In re T.M.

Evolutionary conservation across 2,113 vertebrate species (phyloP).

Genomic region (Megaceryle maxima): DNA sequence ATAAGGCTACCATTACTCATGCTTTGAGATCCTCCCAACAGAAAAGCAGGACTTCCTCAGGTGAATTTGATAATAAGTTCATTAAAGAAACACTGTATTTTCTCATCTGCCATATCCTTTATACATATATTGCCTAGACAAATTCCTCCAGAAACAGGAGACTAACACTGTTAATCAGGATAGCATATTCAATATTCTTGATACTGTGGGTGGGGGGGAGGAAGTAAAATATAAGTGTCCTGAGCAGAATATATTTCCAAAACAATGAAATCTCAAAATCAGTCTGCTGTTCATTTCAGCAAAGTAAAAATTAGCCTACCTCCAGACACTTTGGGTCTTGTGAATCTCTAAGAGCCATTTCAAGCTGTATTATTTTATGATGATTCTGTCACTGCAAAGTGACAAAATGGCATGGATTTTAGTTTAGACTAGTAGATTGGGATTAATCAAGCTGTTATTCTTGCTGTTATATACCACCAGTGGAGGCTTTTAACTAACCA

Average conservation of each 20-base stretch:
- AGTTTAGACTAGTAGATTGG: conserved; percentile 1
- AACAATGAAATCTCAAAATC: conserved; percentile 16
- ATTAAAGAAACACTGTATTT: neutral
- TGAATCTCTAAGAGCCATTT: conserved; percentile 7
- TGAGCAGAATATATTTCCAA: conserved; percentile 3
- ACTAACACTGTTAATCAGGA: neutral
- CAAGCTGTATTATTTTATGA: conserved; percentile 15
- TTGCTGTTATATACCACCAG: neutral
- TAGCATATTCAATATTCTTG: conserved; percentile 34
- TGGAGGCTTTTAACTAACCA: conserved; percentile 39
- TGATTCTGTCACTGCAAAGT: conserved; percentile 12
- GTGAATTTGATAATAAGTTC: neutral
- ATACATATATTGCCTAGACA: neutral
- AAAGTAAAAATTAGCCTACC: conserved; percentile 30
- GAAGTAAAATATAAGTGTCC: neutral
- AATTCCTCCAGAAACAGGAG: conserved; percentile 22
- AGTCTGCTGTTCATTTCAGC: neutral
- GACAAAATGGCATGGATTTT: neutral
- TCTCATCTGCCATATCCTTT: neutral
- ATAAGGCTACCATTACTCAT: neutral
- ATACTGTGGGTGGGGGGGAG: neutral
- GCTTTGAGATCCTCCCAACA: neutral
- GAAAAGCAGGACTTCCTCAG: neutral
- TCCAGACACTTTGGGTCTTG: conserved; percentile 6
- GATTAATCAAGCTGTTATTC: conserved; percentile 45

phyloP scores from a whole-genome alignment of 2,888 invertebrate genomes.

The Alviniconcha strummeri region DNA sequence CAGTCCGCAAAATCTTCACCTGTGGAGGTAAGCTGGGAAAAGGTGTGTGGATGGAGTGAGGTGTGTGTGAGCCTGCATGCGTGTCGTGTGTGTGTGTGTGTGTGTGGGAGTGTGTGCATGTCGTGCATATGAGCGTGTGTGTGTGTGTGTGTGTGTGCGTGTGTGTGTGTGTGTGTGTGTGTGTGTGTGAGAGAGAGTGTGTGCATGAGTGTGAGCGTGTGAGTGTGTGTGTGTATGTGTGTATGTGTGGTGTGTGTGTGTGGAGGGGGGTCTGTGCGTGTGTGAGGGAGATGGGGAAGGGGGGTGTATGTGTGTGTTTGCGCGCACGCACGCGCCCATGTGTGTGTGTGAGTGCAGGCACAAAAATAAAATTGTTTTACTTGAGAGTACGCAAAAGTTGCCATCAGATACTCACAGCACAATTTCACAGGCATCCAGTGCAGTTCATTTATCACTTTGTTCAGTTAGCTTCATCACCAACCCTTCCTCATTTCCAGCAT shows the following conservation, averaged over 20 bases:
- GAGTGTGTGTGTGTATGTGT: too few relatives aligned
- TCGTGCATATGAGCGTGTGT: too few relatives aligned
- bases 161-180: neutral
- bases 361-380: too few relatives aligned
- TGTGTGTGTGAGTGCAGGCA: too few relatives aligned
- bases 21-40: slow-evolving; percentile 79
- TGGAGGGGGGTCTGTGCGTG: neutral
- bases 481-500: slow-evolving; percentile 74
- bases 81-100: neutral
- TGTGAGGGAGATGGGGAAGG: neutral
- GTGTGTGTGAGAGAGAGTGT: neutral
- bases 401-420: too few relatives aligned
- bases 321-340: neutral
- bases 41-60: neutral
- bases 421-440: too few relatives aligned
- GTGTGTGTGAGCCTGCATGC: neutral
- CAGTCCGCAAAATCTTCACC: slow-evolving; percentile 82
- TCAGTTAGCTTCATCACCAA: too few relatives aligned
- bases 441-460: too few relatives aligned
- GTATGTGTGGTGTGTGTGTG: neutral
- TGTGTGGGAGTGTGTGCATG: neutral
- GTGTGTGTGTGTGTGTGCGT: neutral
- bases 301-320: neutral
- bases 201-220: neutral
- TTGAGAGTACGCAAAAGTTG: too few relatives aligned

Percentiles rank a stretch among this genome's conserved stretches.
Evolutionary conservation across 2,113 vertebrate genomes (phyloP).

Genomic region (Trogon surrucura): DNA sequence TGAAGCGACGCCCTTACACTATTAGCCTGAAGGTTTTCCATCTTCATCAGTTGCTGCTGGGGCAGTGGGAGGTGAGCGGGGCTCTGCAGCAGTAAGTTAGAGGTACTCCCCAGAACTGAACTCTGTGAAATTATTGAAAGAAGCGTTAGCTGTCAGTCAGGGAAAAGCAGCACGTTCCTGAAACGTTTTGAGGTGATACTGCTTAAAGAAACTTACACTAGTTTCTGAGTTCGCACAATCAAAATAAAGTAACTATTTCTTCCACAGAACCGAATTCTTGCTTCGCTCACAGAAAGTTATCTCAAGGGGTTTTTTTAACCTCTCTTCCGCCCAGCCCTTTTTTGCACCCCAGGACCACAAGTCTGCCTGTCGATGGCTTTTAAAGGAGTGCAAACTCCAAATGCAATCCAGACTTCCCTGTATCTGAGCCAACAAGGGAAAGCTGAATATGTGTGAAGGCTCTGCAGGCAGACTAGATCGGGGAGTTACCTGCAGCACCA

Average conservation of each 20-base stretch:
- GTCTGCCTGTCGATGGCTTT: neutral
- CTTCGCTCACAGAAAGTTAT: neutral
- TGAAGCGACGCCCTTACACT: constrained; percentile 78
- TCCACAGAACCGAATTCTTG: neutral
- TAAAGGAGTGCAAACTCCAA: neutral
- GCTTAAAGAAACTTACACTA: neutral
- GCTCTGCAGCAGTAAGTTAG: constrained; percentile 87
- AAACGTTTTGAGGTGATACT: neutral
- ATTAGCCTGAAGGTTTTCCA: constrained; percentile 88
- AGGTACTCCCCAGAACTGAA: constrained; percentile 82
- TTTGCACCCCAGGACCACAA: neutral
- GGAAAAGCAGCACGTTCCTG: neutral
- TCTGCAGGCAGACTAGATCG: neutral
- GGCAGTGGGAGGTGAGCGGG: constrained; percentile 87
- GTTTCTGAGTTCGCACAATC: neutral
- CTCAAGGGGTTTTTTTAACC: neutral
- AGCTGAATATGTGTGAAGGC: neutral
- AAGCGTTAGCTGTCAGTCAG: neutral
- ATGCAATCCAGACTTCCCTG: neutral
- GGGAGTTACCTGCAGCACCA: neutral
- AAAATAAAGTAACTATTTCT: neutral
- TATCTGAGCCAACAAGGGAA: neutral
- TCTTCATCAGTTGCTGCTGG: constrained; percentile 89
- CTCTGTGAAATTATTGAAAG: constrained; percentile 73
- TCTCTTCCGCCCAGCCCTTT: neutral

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[Cite as In re T.M., 2016-Ohio-8425.] IN THE COURT OF APPEALS ELEVENTH APPELLATE DISTRICT GEAUGA COUNTY, OHIO IN THE MATTER OF: T.M., DELINQUENT CHILD. : OPINION : CASE NO. 2016-G-0060 Appeal from the Geauga County Court of Common Pleas, Juvenile Division. Case No. 14 JD 000426. Judgment: Affirmed. James R. Flaiz, Geauga County Prosecutor, and Melissa J. Lee, Assistant Prosecutor, Courthouse Annex, 231 Main Street, Suite 3A, Chardon, OH 44024 (For Appellee, the state of Ohio). Timothy Young, Ohio Public Defender, and Charlyn Bohland, Assistant State Public Defender, 250 East Broad Street, Suite 1400, Columbus, OH 43215 (For Appellant, T.M., a minor). TIMOTHY P. CANNON, J. {¶1} Appellant, T.M., a minor, appeals from an entry of the Geauga County Court of Common Pleas, Juvenile Division, classifying her as a Tier II juvenile sex offender and imposing 20-year registration requirements. For the reasons that follow, we affirm the trial court’s judgment. {¶2} On November 6, 2014, appellee, the state of Ohio, filed a complaint against T.M., alleging one count of rape, four counts of gross sexual imposition, and two counts of delinquency. T.M. entered pleas of true to two counts of gross sexual imposition, in violation of R.C. 2907.05(A)(4), felonies of the third degree if committed by an adult. The remaining five counts were dismissed by the state. T.M. was 17 years old at the time of the offense; the two victims were 9 years old and 10 years old. On December 29, 2014, T.M. was adjudicated delinquent. The court postponed final disposition in order to review the pre-disposition report and a Sexual Aggression Assessment. {¶3} At disposition on January 20, 2015, T.M. was committed to the custody of the Ohio Department of Youth Services (“DYS”) for two consecutive terms of at least six months, but not to exceed T.M.’s twenty-first birthday. The judgment entry of disposition also stated the matter shall be set for a classification hearing prior to T.M.’s discharge from the custody of DYS. {¶4} The trial court held a juvenile offender registrant classification hearing on November 20, 2015. Prior to and at the hearing, defense counsel raised constitutional challenges to classifying T.M. as a juvenile sex offender with reporting requirements that would extend past her twenty-first birthday. Specifically, defense counsel argued it would violate the Equal Protection and Due Process Clauses, as well as constitute Double Jeopardy. After the hearing, the state filed a response in opposition to the objections. {¶5} In a December 18, 2015 judgment entry, the trial court overruled T.M.’s objections. The court classified T.M. as a Tier II juvenile sex offender; T.M. is thus required to register in person every 180 days for a period of 20 years. T.M. appealed from this entry and raises two assignments of error for our review: [1.] The juvenile court erred when it classified T.M. as a juvenile offender registrant because T.M.’s status as a mandatory registrant under R.C. 2152.83(A) violates the Equal Protection Clauses of the U.S. and Ohio Constitutions. 2 [2.] The juvenile court erred when it classified T.M. as a tier II juvenile offender registrant because the classification period extends beyond the age jurisdiction of the juvenile court, in violation of the Eighth and Fourteenth Amendments to the U.S. Constitution; and, Article I, Sections 9 and 16, Ohio Constitution. {¶6} Challenges to the constitutionality of a law are reviewed de novo. State v. Weaver, 11th Dist. Trumbull No. 2013-T-0066, 2014-Ohio-1371, ¶10 (citation omitted). “‘De novo review is independent from and without deference to the trial court’s determination.’” Id., quoting State v. Henderson, 11th Dist. Portage No. 2010-P-0046, 2012-Ohio-1268, ¶10. We begin with the presumption, however, that all legislative enactments are constitutional. State v. Ferraiolo, 140 Ohio App.3d 585, 586 (11th Dist.2000) (citation omitted). The party challenging the statute has the burden to prove its unconstitutionality. State v. Thompkins, 75 Ohio St.3d 558, 560 (1996) (citations omitted). {¶7} We first address T.M.’s second assignment of error, in which she argues the imposition of a classification period that extends beyond the age jurisdiction of the juvenile court violates a child’s constitutional right to due process and, as a result, constitutes cruel and unusual punishment. {¶8} “Due process rights are applicable to juveniles through the Due Process Clause of the Fourteenth Amendment to the United States Constitution and Article 1, Section 16 of the Ohio Constitution. What process is due depends on considerations of fundamental fairness in a particular situation.” In re D.S., 146 Ohio St.3d 182, 2016Ohio-1027, ¶28 (citations omitted). {¶9} The Ohio Supreme Court recently overruled a due process challenge to the imposition of a duty to register on a 14-year-old offender pursuant to R.C. 2152.83(B). The Court held that the imposition of juvenile offender registrant status 3 under R.C. 2152.83(B) and of reporting duties extending beyond age 18 or 21 “includes sufficient procedural protections to satisfy the due-process requirement of fundamental fairness. And, given the allowance for periodic review and modification, it is consistent with the rehabilitative purpose of the juvenile system.” Id. at ¶37. {¶10} Here, as T.M. was 17 years old at the time of the offense, her duty to register was imposed pursuant to R.C. 2152.83(A). The fundamental difference between sections (A) and (B) of R.C. 2152.83 is the juvenile’s age. Under section (A), if other requirements are met, the trial court “shall” issue an order that classifies a 16- or 17-year-old child as a juvenile offender registrant and instructs the child to comply with registration requirements. R.C. 2152.83(A)(1). Under section (B), if other requirements are met, the trial court “may,” in its “discretion,” issue an order that classifies a 14- or 15-year-old child as a juvenile offender registrant and instructs the child to comply with registration requirements. R.C. 2152.83(B)(2). {¶11} “Determining which tier of classification applies to the juvenile offender also requires a hearing and the exercise of the court’s discretion”—regardless of which section applies to the juvenile. D.S., supra, at ¶33, citing R.C. 2152.83(A)(2) & (C)(1). Additionally, R.C. 2152.85(A) provides trial courts with discretion to reclassify or declassify a juvenile offender registrant upon successful petition to the court. See id. at ¶35. {¶12} The due process challenge in D.S. and in the case sub judice relates to whether it is unconstitutional for the juvenile court to impose registration requirements that continue beyond the age jurisdiction of the juvenile court. The distinction between mandatory and discretionary imposition found in sections (A) and (B) is therefore not 4 relevant to this argument. As a result, we conclude that the due process holding in D.S. as applied to R.C. 2152.83(B) also applies to R.C. 2152.83(A). {¶13} We therefore hold that the imposition of juvenile offender registrant status under R.C. 2152.83(A) and of reporting duties extending beyond age 18 or 21 includes sufficient procedural protections to satisfy the due process requirement of fundamental fairness. Given the allowance for periodic review and modification, as provided in R.C. 2152.85(A), it is also consistent with the rehabilitative purpose of the juvenile system. See id. at ¶37; see also In re N.Z., 11th Dist. Lake No. 2012-L-100, 2014-Ohio-157, ¶38-45. {¶14} T.M. further asserts that R.C. 2152.83(A) constitutes cruel and unusual punishment. Her arguments in support of this proposition, however, turn on a finding that the statute violates due process protections. Her due process challenge is not well taken, and T.M. has not provided any further support for this assertion. {¶15} T.M.’s second assignment of error is without merit. {¶16} Under her first assignment of error, T.M. argues that R.C. 2152.83(A) violates a child’s constitutional right to equal protection by requiring 16- and 17-yearolds to register based solely on their age. This argument rests on the distinction between sections (A) and (B) of R.C. 2152.83, as noted above, to wit: mandatory versus discretionary imposition of registration requirements depending on the juvenile’s age at the time of the offense. {¶17} The Fourteenth Amendment to the United States Constitution provides that “[n]o state shall * * * deny to any person within its jurisdiction the equal protection of the laws.” The Supreme Court of Ohio has deemed the equal protection clause in the Ohio Constitution to be “functionally equivalent” to the right established by the 5 Fourteenth Amendment. Am. Assn. of Univ. Professors, Cent. State Univ. Chapter v. Cent. State Univ., 87 Ohio St.3d 55, 59 (1999). “Consequently, a claim under either provision will necessitate the same analysis; to wit, that similarly situated individuals be treated in a similar manner.” In re B.D., 11th Dist. Portage No. 2011-P-0078, 2012Ohio-4463, ¶26, citing McCrone v. Bank One Corp., 107 Ohio St.3d 272, 2005-Ohio6505, ¶6. {¶18} Because a legislative classification based on the juvenile offender’s age neither burdens a fundamental right nor targets a suspect class, courts employ a rational basis standard of review. Id., citing Groch v. Gen. Motors Corp., 117 Ohio St.3d 192, 2008-Ohio-546, ¶82. The challenging party has the burden of persuasion to show the challenged law is not rationally related to any legitimate interest. Id., citing Vacco v. Quill, 521 U.S. 793, 799 (1997). {¶19} The Seventh District Court of Appeals has held that “there is some rational, conceivable reason for drawing a line so that 14 and 15 year old sex offenders will only be subject to discretionary classification rather than the mandatory classification (into a discretionary tier) that 16 and 17 years old are subject to.” In re M.R., 7th Dist. Jefferson No. 13 JE 30, 2014-Ohio-2623, ¶46. Accord In re Forbess, 3d Dist. Auglaize No. 2-09-20, 2010-Ohio-2826, ¶56; In re J.M., 3d Dist. Wyandot No. 1612-01, 2012-Ohio-4109, ¶32; see also B.D., supra, at ¶32 (finding a rational basis for beginning classifications at the age of 14). In so holding, the Seventh District stated “[i]t is not irrational for legislators to conclude that the farther a juvenile is from adulthood, the more responsive he [or she] will be to treatment. From this, the legislature could reason that the lower the age of the offender, the reduced likelihood of recidivism and thus the decreased need for tracking.” M.R., supra, at ¶45. 6 {¶20} This court has already adopted the Seventh District’s equal protection holding from M.R. See In re T.W., 11th Dist. Ashtabula No. 2015-A-0013, 2015-Ohio5213, ¶30. Specifically, we held “the age differentials in R.C. 2152.83 were designed to protect the public from the older delinquents as well as to provide the younger offenders more opportunity to reform and rehabilitate.” Id., citing M.R., B.D., and J.M., supra. Appellant has not brought anything to this court’s attention that would cause us to vacate our precedent on this matter. {¶21} Appellant’s first assignment of error is without merit. {¶22} For the reasons stated herein, it is the judgment of this court that the judgment of the Geauga County Court of Common Pleas, Juvenile Division, is affirmed. THOMAS R. WRIGHT, J., concurs, COLLEEN MARY O’TOOLE, J., concurs in part and dissents in part, with a Concurring and Dissenting Opinion. ____________________ COLLEEN MARY O’TOOLE, J., concurs in part and dissents in part, with a Concurring and Dissenting Opinion. {¶23} I concur with the majority’s well-reasoned disposition of T.M.’s second assignment of error: any due process challenge to R.C. 2152.83(A) is foreclosed by the decision in In re D.S., supra. I respectfully dissent regarding her equal protection argument, embodied in her first assignment of error. {¶24} The majority relies on the reasoning of the Seventh District Court of Appeals in In re M.R., 2014-Ohio-2623, in reaching the conclusion that R.C. 2152.83(A) does not violate equal protection by subjecting 16 and 17 year old juvenile sex 7 offenders to mandatory sexual offender classification. The Seventh District correctly concluded that an equal protection challenge to R.C. 2152.83(A) was subject to the rational basis level of scrutiny. In re M.R., 2014-Ohio-2623, at ¶35-45. As the majority observes, the Seventh District went on to conclude the legislature could rationally conclude “the farther a juvenile is from adulthood, the more responsive he will be to treatment,” and thus less likely to recidivate. Id. at ¶45. The obvious corollary being that older juveniles – those 16 or 17 years of age – are more likely to recidivate. {¶25} The juvenile in M.R., supra, was granted a discretionary appeal by the Supreme Court of Ohio. In re M.R., 140 Ohio St.3d 1521, 2014-Ohio-5251. The first and second propositions of law advanced by M.R. concerned due process and double jeopardy. The third, however, involved equal protection, and read: “R.C. 2152.83(A) violates the Equal Protection Clauses of the United States and Ohio Constitutions because it requires mandatory registration for 16- and 17-year old first-time offenders.” Memorandum in Support of Jurisdiction of Minor Child-Appellant M.R., Case No. 141315 (Aug. 1, 2014). August 23, 2016, the Supreme Court of Ohio rejected M.R.’s first two propositions of law based on its decision in In re D.S., supra. In re M.R., Slip Opinion No. 2016-Ohio-5451. However, it dismissed as improvidently granted the equal protection challenge embodied in the third proposition of law. Id. Justices Pfeifer, Lanzinger, and O’Neill dissented. {¶26} M.R. moved for reconsideration regarding the third proposition of law September 1, 2016. The court denied the motion October 26, 2016, with justices Pfeifer, Lanzinger and O’Neill again dissenting. In re M.R., 2016-Ohio-7455. This writer finds the following quote from the memorandum in support of the motion for 8 reconsideration, written by Brooke M. Burns, Chief Counsel, Juvenile Department, Office of the Ohio Public Defender, both enlightening, and convincing: {¶27} “* * * R.C. 2152.83(A) mandates the classification of 16- and 17-year old, first-time juvenile offenders as sex offender registrants * * * eliminating the juvenile court’s ability to determine whether a 16- or 17-year-old child should register, based on the facts of the child’s case. Instead, the legislature has determined that registration should be mandatory for this group of child offenders, based solely on the child’s age at the time of the offense. R.C. 2152.83(A). This is in stark contrast to the discretionary registration to which first-time 14- and 15-year-old juvenile offenders are subject. R.C. 2152.83(B). {¶28} “But, research demonstrates that there is no rational basis for mandating the classification of 16- and 17-year-old juvenile offenders based on their age. For example, adolescents who commit sexual offenses have an extremely low recidivism rate, especially when supplied with appropriate treatment and support. According to the Ohio Association of County Behavioral Health Authorities, the Ohio recidivism rates for juveniles who commit a sexual offense and who receive treatment, supervision, and support, are lower than any other group of offenders, at 4%-10%. The Ohio Association of County Behavioral Health Authorities, Behavioral Health: Developing a Better Understanding, Juvenile Sex Offenders, Vol. 3, Issue no. I at 1. That means 90% to 96% of juvenile offenders receiving appropriate treatment are not a danger to the public – including those who were 16 or 17 at the time of the offense. Further, adolescents who commit sexual offenses do not have deviant sexual arousals, do not meet the criteria for pedophilia, and do not have the same long-term tendencies to commit sexual offenses when compared to adults who commit sexually oriented offenses. Chaffin et 9 al., What Research Shows About Adolescent Sex Offenders, National Center on Sexual Behavior of Youth, No. 1 (July 2003) at 1-3.1 This is true for all juvenile offenders, not just those under the age of 16.” {¶29} In sum, the scientific evidence belies the legislature’s presumption that older juvenile sex offenders are more likely to recidivate than younger offenders. Consequently, the mandatory classification of 16 and 17 year old first time sex offenders cannot pass the rational basis level of scrutiny. {¶30} On its face, the conclusion that older juvenile sex offenders are more likely to recidivate than younger ones seems logical. But the scientific evidence says otherwise. As science delves deeper into many areas of human life, including behavior, the law must incorporate the new findings. The ancient Greeks once believed Helios drove his Sun Chariot from the east, to the western ocean each day, then during the night, under the ocean and back to the east, to commence the next day. And the state of human knowledge at the time made this plausible. As Greek science advanced, the Greeks realized the myth of Helios was just that – a myth. {¶31} Since I find that R.C. 2152.83(A) does not pass the rational basis test, I respectfully dissent regarding the disposition of T.M.’s first assignment of error. 1. See also Association for the Treatment of Sexual Abusers (ATSA), The Effective Legal Management of Juvenile Sex Offenders, (Mar. 11, 2000), available at http://www.atsa.com/ppjuvenile.html (accessed Aug. 31, 2016); Miranda & Corcoran, Comparison of Perpetration Characteristics Between Male Juvenile and Adult Sexual Offenders: Preliminary Results, 12 Sexual Abuse, A Journal of Research and Treatment 179 (2000), available at http://www.springerlink.com/content/n8234311q65916m3/ (accessed Aug. 31, 2016); Alexander, Sexual Offender Treatment Efficacy Revisited, 11 Sexual Abuse, A Journal of Research and Treatment 101 (1999) available at http://www.springerlink.com/content/n33644k217r38211/ (accessed Aug. 31, 2016); Zimring et al., The Predictive Power of Juvenile Sex Offending: Evidence from the Second Philadelphia Birth Cohort Study (2007), available at http://ssrn.com/abstract=995918 (accessed Aug. 31, 2016); Zimring et al., Sexual Delinquency in Racine: Does Early Sex Offending Predict Later Sex Offending In Youth And Young Adulthood?, Criminology & Public Policy, 6:507-534 (2007) available at http://www.icpsr.umich.edu/icpsrweb/ICPSR/biblio/studies/8163/resources/48125?collection=DATA&sortB y=1 (accessed Aug. 31, 2016). 10